Surfacing

River 1Much as I wish it were otherwise, work often gets the better of me and my time writing here becomes limited, if not nonexistent.  Such was the case this last semester – I had quite a few students (and lots of grading), an extra writing project to complete, and various other bits and pieces of life getting in the way, some lovely and some challenging.  Happily, the semester’ winding down and I have a good bit more time on my hands.  Of course, there are new classes to prep and conference papers to write and hopefully some publishing to do, but I feel like I’m surfacing again as I relish the slower pace of these last few weeks and ponder what else I’d like to do with some of my time.

One thing – a big, general thing – that’s front and centre in my mind is stepping up my sustainability and resilience game a bit more.  I’ve allowed the craziness of the last semester to let me slip a bit in terms of some of the standards to which I hold myself.  I need to take some time to get back to basics and build some new habits.  There’s a lot of room for things like producing less trash, reducing what I consume, eating lower on the food chain, and growing and producing more of what I eat and use.  I’m also excited at the prospect of simplifying my life a bit more.  Just yesterday I took a huge load (huge enough to actually be kind of embarrassing) of books and clothes to the thrift store for donation, and I’m only just getting started.  I’m hoping to spend a bit more time on projects that help with these goals and a bit more time here writing about them.  Living more lightly is something that’s always on my mind and I see the summer break as an excellent time to put theory a bit more into practice in a meaningful way.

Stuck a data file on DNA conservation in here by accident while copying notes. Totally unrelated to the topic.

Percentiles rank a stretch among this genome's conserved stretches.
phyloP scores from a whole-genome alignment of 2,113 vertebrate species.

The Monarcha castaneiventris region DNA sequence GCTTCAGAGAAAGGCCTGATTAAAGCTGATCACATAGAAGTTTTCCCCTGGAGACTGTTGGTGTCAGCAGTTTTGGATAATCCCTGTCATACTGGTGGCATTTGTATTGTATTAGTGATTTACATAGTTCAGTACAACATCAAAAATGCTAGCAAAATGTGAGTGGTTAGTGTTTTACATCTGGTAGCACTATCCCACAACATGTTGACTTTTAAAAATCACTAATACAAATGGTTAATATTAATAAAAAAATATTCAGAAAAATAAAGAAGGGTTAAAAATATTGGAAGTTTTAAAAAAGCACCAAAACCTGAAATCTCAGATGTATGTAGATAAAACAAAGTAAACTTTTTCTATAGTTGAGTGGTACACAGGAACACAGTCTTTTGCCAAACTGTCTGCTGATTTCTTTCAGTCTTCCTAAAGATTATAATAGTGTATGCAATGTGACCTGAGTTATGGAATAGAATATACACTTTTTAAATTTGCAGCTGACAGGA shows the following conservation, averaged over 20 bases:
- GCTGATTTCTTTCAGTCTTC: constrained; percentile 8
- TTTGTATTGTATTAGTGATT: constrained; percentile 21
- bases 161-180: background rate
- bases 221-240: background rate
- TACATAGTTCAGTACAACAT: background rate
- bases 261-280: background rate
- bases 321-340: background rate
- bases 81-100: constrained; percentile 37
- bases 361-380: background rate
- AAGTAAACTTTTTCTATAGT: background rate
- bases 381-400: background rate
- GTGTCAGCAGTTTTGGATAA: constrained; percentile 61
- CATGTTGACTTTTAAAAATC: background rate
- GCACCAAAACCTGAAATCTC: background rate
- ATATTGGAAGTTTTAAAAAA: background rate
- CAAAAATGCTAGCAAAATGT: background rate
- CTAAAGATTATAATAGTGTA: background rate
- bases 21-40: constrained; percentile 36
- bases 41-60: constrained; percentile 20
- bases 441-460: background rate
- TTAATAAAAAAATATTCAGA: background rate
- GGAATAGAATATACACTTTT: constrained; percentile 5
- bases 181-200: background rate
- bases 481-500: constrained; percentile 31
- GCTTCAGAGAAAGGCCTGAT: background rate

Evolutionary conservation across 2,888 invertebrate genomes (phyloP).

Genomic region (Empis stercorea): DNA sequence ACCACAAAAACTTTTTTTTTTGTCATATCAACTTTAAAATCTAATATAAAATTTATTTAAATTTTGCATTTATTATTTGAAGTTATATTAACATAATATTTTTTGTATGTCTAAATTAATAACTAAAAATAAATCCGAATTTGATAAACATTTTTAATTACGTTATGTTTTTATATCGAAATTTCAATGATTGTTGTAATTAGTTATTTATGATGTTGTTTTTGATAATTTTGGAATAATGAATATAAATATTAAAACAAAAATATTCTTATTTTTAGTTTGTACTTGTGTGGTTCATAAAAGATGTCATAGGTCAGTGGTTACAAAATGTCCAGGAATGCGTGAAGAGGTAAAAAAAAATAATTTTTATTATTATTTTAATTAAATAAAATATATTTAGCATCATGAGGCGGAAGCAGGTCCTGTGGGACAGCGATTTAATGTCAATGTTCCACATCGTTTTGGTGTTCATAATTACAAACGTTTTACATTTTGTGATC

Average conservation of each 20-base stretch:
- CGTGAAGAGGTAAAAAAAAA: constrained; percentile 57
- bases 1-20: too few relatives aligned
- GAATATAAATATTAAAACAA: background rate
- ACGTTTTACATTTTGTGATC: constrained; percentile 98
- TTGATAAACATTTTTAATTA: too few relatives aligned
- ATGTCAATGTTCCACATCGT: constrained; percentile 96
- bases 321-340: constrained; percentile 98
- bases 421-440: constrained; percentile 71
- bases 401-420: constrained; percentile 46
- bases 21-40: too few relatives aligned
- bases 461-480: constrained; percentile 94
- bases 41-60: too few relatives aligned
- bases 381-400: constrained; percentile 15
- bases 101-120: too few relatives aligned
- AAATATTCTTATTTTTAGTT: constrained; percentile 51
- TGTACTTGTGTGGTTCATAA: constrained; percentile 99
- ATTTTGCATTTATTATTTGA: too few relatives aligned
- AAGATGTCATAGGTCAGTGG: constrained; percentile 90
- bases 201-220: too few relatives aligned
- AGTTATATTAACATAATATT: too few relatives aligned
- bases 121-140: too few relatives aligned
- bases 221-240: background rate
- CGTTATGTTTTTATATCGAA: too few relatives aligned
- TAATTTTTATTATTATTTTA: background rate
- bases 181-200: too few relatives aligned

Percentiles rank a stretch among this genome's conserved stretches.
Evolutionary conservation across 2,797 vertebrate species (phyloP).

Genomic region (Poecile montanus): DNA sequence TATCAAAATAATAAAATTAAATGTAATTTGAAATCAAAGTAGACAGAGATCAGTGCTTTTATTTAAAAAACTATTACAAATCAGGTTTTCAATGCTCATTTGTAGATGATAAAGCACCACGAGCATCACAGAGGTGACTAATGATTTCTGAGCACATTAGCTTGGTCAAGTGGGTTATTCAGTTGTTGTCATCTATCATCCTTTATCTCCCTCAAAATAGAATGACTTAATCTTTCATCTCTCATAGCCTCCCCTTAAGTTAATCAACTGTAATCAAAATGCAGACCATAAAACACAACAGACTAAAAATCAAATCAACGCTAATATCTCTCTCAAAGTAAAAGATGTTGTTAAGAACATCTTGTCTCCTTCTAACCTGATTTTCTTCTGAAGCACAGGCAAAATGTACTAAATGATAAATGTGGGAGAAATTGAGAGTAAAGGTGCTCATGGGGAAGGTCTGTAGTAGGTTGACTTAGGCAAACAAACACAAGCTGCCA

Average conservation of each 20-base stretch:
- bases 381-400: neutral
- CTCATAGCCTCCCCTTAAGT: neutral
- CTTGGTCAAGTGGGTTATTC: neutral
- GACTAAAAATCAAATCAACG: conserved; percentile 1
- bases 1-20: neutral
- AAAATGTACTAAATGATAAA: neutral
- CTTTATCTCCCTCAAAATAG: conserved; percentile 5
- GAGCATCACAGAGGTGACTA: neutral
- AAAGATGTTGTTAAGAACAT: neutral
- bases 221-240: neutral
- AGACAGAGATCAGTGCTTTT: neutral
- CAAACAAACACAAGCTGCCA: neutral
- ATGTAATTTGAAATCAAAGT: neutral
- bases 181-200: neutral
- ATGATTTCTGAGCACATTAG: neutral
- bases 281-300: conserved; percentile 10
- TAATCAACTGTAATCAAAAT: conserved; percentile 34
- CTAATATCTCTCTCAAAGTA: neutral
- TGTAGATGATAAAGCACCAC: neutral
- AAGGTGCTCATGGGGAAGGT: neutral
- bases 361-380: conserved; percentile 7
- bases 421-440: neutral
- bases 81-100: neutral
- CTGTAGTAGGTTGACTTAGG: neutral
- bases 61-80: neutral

Resolutions, habits, and goals, oh my

Although the new year is really just a completely arbitrary date, I often find myself wanting to set goals as a reminder to myself of the things that I think are important that I want to work towards.  Having a solid sense of what I want to accomplish still helps me to move forward, and also makes it all the easier to get back to the important things when I lapse or fall of the wagon.  I’m aiming a bit big here, but for the most part, these tend to be also things that I’m already working towards.  This usually means that my goals for the year aren’t really a huge stretch, really just a bit of a formalization of the things that I think are good to focus on.  I also see these things much more as goals to work on and habits to be developed, rather than strict resolutions.  To me, this feels like a gentler approach, which is nice because I don’t really feel inclined to beat myself up over fitting in only one yoga session in a week rather than two.

A lot of my goals are focused on different measures of health – it seems to be the theme for my plans for the year.  After a year of feeling off balance and unhealthy in a number of different ways, I’d like to start nudging things back on track a bit more.  This includes physical and mental health, but also bolstering my financial health, improving my position at work, and an ever-increasing focus on self-reliance.  My hope is that all of these points will feed into each other and help to support a life that’s healthier generally.